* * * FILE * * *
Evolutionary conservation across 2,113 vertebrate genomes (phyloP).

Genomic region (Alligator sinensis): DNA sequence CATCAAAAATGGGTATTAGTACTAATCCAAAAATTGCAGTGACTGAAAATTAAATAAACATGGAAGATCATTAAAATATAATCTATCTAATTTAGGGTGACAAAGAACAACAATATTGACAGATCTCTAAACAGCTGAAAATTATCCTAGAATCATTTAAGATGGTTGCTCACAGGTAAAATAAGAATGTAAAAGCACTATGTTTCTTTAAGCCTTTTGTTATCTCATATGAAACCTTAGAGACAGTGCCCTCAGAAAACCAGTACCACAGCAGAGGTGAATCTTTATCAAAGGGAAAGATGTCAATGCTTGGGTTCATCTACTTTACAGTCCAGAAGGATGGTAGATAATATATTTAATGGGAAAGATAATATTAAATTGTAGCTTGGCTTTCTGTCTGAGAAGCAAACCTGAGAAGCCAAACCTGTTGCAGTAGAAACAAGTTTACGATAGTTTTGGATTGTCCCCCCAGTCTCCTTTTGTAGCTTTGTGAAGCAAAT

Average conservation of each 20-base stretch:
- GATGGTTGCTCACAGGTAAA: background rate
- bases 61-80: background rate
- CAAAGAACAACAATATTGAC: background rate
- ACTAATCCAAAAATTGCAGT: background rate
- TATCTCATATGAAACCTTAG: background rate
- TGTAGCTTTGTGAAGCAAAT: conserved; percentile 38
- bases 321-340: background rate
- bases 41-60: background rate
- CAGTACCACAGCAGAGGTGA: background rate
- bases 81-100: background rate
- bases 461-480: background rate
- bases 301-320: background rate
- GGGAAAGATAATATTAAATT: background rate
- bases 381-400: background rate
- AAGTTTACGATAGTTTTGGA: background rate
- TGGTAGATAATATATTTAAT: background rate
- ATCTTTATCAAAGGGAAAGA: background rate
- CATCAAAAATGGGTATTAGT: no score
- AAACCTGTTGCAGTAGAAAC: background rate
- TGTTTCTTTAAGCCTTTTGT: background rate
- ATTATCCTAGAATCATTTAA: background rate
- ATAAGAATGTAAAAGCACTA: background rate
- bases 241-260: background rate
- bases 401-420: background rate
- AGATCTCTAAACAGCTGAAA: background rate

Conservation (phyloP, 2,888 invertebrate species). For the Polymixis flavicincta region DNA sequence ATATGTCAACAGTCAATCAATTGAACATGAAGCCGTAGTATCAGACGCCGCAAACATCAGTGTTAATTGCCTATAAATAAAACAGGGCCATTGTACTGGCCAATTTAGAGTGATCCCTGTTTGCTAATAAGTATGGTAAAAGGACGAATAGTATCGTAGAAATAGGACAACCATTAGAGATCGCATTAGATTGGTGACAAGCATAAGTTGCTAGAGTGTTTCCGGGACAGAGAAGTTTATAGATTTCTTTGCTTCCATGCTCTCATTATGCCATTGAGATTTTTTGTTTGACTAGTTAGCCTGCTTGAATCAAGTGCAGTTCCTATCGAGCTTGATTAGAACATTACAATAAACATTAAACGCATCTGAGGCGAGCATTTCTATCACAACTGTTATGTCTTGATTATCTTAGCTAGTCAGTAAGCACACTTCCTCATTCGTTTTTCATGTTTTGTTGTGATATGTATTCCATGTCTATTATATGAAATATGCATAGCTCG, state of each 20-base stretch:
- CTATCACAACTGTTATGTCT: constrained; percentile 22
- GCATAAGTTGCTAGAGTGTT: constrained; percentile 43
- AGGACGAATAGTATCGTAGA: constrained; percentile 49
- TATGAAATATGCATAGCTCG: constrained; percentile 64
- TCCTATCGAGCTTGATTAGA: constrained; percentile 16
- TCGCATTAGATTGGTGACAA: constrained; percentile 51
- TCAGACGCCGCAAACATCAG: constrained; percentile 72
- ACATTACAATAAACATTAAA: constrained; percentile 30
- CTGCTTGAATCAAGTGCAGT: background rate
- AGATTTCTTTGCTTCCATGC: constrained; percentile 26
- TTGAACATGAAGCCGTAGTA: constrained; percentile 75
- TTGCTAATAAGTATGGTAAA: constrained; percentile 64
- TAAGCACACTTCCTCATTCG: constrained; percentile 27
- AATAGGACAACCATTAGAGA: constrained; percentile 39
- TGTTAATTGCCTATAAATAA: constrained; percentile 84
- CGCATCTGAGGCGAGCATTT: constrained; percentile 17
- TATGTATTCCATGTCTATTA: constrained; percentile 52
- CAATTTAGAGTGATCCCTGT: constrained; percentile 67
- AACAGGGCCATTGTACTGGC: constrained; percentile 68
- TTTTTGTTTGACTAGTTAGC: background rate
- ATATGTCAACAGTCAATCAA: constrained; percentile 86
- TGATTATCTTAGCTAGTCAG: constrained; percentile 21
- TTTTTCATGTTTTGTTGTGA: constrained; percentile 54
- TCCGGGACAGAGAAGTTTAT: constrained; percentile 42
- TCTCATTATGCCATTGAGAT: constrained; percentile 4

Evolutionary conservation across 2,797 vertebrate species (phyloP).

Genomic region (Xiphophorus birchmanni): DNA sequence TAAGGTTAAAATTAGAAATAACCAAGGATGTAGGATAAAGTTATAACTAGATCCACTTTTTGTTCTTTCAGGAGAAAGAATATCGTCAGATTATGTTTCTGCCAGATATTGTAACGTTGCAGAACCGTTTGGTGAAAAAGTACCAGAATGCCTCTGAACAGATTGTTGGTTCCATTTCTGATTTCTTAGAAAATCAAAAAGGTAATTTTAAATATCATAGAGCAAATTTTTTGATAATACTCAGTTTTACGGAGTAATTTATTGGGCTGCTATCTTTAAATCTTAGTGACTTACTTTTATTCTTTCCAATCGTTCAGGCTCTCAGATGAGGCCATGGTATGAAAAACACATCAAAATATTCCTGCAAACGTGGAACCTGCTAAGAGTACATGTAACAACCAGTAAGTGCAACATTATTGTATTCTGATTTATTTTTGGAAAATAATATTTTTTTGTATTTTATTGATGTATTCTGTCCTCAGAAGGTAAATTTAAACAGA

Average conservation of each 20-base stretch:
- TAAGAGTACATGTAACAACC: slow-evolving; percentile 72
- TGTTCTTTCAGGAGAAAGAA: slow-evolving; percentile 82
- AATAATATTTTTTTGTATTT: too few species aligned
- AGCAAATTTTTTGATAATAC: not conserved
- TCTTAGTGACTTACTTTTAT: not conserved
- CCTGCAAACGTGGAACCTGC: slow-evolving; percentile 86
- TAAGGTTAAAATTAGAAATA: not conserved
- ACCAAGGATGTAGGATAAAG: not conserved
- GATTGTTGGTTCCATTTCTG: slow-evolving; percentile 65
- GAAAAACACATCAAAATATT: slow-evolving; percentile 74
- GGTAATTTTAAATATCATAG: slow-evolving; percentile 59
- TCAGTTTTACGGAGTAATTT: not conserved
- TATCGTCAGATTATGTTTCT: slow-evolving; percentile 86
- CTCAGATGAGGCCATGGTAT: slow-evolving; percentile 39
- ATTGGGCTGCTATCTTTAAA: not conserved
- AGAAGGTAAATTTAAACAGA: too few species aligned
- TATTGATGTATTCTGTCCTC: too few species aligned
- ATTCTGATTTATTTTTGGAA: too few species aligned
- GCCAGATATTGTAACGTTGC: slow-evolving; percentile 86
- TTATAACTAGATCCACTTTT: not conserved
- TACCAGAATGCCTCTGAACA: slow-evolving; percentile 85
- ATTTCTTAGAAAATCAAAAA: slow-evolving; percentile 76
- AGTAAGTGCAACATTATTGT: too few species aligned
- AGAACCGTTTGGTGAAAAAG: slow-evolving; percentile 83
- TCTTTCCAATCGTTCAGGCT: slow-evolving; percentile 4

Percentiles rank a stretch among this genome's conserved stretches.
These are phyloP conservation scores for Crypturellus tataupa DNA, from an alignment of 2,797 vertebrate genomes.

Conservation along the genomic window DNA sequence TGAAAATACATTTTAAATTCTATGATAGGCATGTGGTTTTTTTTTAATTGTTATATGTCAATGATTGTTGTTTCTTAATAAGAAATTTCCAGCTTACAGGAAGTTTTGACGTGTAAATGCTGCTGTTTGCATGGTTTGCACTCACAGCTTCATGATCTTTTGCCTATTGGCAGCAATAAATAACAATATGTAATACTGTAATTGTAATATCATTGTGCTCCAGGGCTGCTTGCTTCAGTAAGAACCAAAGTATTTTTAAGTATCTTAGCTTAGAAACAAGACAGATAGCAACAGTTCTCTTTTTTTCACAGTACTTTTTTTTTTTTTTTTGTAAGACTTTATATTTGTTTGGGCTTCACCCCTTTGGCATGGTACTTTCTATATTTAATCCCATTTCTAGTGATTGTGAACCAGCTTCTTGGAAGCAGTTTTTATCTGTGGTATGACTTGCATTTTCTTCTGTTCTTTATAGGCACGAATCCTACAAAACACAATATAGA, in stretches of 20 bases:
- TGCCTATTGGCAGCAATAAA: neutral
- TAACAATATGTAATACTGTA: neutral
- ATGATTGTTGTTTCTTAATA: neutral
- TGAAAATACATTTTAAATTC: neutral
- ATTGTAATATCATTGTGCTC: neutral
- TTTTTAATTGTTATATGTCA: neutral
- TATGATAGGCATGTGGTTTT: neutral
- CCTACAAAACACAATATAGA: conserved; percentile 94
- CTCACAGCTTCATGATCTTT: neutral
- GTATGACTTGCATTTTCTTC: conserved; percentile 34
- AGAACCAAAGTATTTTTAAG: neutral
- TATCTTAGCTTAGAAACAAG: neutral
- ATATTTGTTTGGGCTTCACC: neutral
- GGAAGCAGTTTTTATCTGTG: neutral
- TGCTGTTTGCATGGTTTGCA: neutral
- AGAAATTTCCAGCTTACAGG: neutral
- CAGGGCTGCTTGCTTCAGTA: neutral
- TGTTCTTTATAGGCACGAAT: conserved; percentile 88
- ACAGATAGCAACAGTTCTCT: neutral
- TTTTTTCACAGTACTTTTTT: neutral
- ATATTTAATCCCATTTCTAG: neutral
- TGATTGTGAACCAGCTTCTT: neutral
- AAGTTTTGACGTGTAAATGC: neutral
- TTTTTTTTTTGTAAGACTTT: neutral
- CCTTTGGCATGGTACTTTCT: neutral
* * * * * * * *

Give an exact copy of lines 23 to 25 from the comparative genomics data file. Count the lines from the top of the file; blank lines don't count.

- TGTTTCTTTAAGCCTTTTGT: background rate
- ATTATCCTAGAATCATTTAA: background rate
- ATAAGAATGTAAAAGCACTA: background rate